During this past school year, many elementary students in the District from kindergarten through fifth grade experienced what it is like to be a computer programmer.
Students learned programming concepts using the website Code.org. They also used the web-based program Scratch to create games and bring their “sprites” to life. Dash the Robot provided opportunities for kindergartners and first graders to learn to use blocks of code to make Dash the Robot dance, say silly things, and play Marco Polo.
Computer programming, or coding, gives students exposure to a skill that is in high demand. Technology is all around us and programming helps students to better understand what it is and how it works. Even if the students decide that programming is not their thing, the skills learned in these activities embrace the four C’s of learning: communication, creativity, critical thinking, and collaboration. These experiences also help students across the curriculum to become better problem solvers.
Information Systems Coordinator, and Director of Student-Centered Technology Initiatives, Barb Ritch, started programming activities in the classroom during the 2016-2017 school year. At that time she introduced over 500 students to programming; this year that number has more than doubled.
The most popular activity is the Hour of Code, which is sponsored by Code.org. It is a global movement to expose students to computer science and programming. Depending on the grade level, the students navigate a Moana programming adventure on Code.org or Box Island, a free app on the iPad.
Teachers were invited to contact Ritch if they were interested in their class participating, and the interest increased from eight classrooms last year to over 28 classrooms this year.
Ritch shared, “It is important for kids to be exposed to computer programming at a young age when their minds are open and no biases have been established. Any amount of exposure is beneficial. So these Hour of Code activities are awesome! The kids can save the links and continue with the activities during their free time in class.”
She has also worked twice a week since October with a group of fourth graders at Onondaga Road Elementary School. They used Code.org to learn programming concepts such as loops and conditionals. Then they moved on to Scratch.mit.org where they could let their creative juices flow and create a program from the ground up. They are finishing the school year with Hopscotch, a programming app on iPads.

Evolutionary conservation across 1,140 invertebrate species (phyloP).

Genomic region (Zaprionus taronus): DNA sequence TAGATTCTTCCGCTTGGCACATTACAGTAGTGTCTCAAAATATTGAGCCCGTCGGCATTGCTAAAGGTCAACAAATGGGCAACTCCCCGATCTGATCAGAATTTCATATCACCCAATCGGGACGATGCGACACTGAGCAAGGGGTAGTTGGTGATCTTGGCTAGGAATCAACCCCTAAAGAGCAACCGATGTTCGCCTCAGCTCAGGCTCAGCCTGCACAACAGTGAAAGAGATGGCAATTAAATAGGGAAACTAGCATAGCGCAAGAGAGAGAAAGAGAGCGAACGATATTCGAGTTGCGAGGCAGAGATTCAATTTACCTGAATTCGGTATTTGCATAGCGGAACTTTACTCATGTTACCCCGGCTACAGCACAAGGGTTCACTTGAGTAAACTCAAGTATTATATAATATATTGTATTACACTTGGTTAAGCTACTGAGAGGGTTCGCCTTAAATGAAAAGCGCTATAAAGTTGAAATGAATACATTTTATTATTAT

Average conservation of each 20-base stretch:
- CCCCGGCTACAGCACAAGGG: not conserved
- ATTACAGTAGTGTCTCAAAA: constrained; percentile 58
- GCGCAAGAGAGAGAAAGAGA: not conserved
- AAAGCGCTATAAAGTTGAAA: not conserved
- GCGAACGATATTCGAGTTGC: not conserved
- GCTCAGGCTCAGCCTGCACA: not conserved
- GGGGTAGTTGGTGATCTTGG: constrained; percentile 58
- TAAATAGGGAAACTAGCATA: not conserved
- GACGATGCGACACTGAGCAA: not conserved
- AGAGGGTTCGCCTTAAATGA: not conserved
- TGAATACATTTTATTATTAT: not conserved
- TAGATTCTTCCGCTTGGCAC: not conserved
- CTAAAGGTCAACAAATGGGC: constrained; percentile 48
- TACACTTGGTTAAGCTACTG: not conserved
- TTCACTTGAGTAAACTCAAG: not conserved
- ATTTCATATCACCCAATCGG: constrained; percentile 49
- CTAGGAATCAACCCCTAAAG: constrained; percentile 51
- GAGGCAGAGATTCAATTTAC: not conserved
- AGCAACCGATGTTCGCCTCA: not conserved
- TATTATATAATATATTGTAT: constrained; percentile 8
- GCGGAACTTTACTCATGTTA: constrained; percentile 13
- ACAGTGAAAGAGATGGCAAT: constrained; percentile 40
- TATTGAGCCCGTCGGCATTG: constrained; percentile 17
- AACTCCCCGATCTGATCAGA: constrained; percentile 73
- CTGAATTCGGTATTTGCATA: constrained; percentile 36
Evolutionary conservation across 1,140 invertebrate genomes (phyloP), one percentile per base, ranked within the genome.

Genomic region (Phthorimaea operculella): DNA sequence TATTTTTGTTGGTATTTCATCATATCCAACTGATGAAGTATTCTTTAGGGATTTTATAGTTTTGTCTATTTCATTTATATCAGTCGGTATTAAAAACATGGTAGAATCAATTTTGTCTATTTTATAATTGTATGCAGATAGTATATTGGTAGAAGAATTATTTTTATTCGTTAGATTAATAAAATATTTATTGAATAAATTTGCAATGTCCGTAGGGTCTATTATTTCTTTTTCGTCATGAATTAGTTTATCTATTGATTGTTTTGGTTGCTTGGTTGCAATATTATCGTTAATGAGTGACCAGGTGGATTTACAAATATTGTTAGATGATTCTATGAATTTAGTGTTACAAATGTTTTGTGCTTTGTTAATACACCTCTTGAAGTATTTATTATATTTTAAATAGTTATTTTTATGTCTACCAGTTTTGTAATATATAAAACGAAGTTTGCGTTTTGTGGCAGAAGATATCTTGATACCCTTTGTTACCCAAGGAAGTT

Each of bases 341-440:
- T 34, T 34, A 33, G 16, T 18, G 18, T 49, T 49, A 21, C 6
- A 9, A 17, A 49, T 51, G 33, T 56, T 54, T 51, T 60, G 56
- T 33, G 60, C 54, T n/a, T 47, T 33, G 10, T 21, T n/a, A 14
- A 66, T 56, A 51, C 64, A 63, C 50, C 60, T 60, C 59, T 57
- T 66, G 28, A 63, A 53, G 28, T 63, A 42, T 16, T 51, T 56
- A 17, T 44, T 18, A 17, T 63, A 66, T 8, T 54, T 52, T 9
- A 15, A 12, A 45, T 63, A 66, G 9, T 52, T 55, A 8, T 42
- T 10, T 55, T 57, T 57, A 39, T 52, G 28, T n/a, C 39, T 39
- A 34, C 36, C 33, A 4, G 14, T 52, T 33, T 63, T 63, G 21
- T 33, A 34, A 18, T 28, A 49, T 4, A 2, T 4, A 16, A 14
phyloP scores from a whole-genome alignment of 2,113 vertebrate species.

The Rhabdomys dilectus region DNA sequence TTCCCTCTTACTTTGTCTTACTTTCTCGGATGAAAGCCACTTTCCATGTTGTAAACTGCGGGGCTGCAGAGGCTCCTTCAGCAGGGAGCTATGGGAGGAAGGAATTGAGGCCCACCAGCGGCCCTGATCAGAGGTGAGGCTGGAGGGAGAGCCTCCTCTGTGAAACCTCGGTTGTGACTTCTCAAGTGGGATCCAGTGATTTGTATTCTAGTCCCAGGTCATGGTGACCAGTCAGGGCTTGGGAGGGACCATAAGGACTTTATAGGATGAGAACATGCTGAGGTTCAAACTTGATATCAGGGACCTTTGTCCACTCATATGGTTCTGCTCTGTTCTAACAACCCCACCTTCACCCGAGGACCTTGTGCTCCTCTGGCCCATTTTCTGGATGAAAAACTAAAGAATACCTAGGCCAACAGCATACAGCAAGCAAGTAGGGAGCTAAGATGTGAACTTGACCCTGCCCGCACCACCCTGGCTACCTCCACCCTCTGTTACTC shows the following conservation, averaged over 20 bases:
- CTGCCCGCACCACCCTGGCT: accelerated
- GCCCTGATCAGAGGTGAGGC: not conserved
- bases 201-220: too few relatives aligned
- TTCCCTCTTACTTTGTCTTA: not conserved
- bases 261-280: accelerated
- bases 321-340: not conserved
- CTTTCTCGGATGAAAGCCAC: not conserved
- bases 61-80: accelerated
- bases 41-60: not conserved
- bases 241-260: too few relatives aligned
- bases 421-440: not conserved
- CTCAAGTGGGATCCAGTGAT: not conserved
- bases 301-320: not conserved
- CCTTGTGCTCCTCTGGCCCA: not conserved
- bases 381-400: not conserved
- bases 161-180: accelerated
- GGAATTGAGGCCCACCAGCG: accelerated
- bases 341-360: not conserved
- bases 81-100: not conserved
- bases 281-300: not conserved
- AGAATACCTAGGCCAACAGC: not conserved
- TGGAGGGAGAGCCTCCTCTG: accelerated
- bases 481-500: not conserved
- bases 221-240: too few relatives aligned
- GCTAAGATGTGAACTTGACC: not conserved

It has been reported that there has been a drastic decline of women in computer science since the mid 1980’s. So in January, the East Hill Girls Can Code Club started. Classroom teachers Danielle Tuttle and Ashley Greco along with Ritch met with the girls for ten weeks. There were 60 girls from second to fifth grade who learned about programming by creating programs in Scratch and programming Dash the Robot to dance, race, and play the xylophone.
Each week students were asked to write a reflection in their journals. Some of the comments included:
“Wow! Scratch is awesome! There are so many different things you can do! It is so fun! I can’t wait to start!”
“I like the project because it gave me challenges. When things got hard I persevered and did it.”
“I really liked coding the robots to do human things!”
“What I have liked so far about this experience is teamwork and having fun with Scratch and Dash & Dot.”
Ritch added,“I love teaching the kids about programming! They are so uninhibited. The kids will try things in their programs that I would never have thought of doing. I am always learning from them. Their enthusiasm and excitement when their program works is exciting to see.”
Computer programming can be challenging. The students learn how to debug their programs and tweak them so that they will produce the results they want. Patience and perseverance quickly become skills the students learn, which will help them to be successful.